Once each year I’m asked to go and lecture at my Alma Mater Brigham Young University for their entrepreneurial program. This is something quite frankly that I look forward to and, although I’m not always sure how much value it gives, I feel it is a way to give back and to connect with the students. Indeed today is my lecture at BYU and as I was preparing for this presentation my heart has been joyful and melancholy at the same time based on several interactions that I’ve had with young entrepreneurs.

My presentation today is going to be dramatically different than in years past. I’m not going to use slides or do a big fancy presentation or get right to the nuts and bolts and gritty details of The Zig Zag Principle which everyone knows that I love so dearly. My presentation today is going to start out telling three stories. These are three stories that all came from Brigham Young University entrepreneurs. These stories indeed highlight three ways NOT to start a business.

Story Number One:
Last year at this very lecture there was a young man that kept having tears come to his eyes during the presentation. He was taking notes almost faster than I could speak and I could tell that there was great impact. After the lecture he asked to visit with me and we had a dialogue and he proclaimed that, “Everything you said to do, I did the exact opposite and I’m paying for it.”

This young man now has visited with me several times. He was in my office last week again with tears in his eyes as he explained that he had great desire to be an entrepreneur as did several of his dear friends and roommates. They’d all jumped in without an operating agreement and chewed off a great opportunity for a service industry in the local area that required high capitalization. This happened to be a massage business.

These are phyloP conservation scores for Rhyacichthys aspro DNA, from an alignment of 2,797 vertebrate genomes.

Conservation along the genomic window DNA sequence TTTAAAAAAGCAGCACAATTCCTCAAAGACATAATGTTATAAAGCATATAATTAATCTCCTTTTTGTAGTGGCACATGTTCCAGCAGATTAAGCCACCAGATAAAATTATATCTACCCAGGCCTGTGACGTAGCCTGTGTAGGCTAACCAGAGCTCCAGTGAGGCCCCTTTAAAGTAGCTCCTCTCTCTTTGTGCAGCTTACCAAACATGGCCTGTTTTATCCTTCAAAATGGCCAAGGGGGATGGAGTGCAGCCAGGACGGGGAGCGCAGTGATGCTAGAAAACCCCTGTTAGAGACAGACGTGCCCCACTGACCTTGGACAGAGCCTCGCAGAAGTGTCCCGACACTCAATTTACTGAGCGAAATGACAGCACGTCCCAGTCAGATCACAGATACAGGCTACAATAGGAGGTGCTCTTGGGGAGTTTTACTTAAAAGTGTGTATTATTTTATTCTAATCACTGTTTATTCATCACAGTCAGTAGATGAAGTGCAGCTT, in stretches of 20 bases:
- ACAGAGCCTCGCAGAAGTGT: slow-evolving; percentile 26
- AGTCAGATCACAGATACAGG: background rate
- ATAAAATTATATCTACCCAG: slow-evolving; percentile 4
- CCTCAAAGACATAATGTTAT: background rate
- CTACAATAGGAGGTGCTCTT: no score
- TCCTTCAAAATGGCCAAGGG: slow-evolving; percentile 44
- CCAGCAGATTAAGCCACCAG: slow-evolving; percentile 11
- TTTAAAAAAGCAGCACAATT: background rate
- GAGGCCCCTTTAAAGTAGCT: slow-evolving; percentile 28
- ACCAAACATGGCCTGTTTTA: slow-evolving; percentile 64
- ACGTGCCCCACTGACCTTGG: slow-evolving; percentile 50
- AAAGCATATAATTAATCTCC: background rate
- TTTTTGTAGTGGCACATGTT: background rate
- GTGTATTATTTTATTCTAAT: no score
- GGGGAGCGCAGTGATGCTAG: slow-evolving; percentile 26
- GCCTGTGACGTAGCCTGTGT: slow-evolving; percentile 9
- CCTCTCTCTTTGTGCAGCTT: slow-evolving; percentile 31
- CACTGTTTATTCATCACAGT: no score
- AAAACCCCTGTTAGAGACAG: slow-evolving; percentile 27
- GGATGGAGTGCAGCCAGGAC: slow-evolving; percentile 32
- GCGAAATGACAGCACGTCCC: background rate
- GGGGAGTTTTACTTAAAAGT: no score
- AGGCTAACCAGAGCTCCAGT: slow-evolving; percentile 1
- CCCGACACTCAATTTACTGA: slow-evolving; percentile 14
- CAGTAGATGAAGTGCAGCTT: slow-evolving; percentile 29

This young man then highlighted to me how he’d signed personal guarantees as well as collateralized the one asset that he had, which was a piece of real estate, shortly into the venture while he was an undergraduate. He got married and began having children. Ironically his partners exited without signing the personal guarantees and he ended up getting stuck with all the liability.

Indeed the business model, although superficially looked great, the reality was it was not financially viable. Each year, despite tremendous efforts, it would lose as much as thirty, forty, fifty thousand dollars in a year and membership base in the business grew. It appears to be somewhat high profile but now the young man in preparing to graduate from college with a Master’s degree. He has a great and promising future before him, indeed several very large and well-known companies desire to employ him. His situation led him to ask me, “Rich, do I declare bankruptcy or do I try digging my out of this? I can’t stay in this anymore. It will disrupt my marriage, furthermore I’m moving. Do I pay this debt off for the next period of life?” He estimated that he lost around $150,000 while going to college. Although I have great respect for this young man and his tenacity to try being an entrepreneur he exposed himself to risk that wasn’t appropriate or necessary.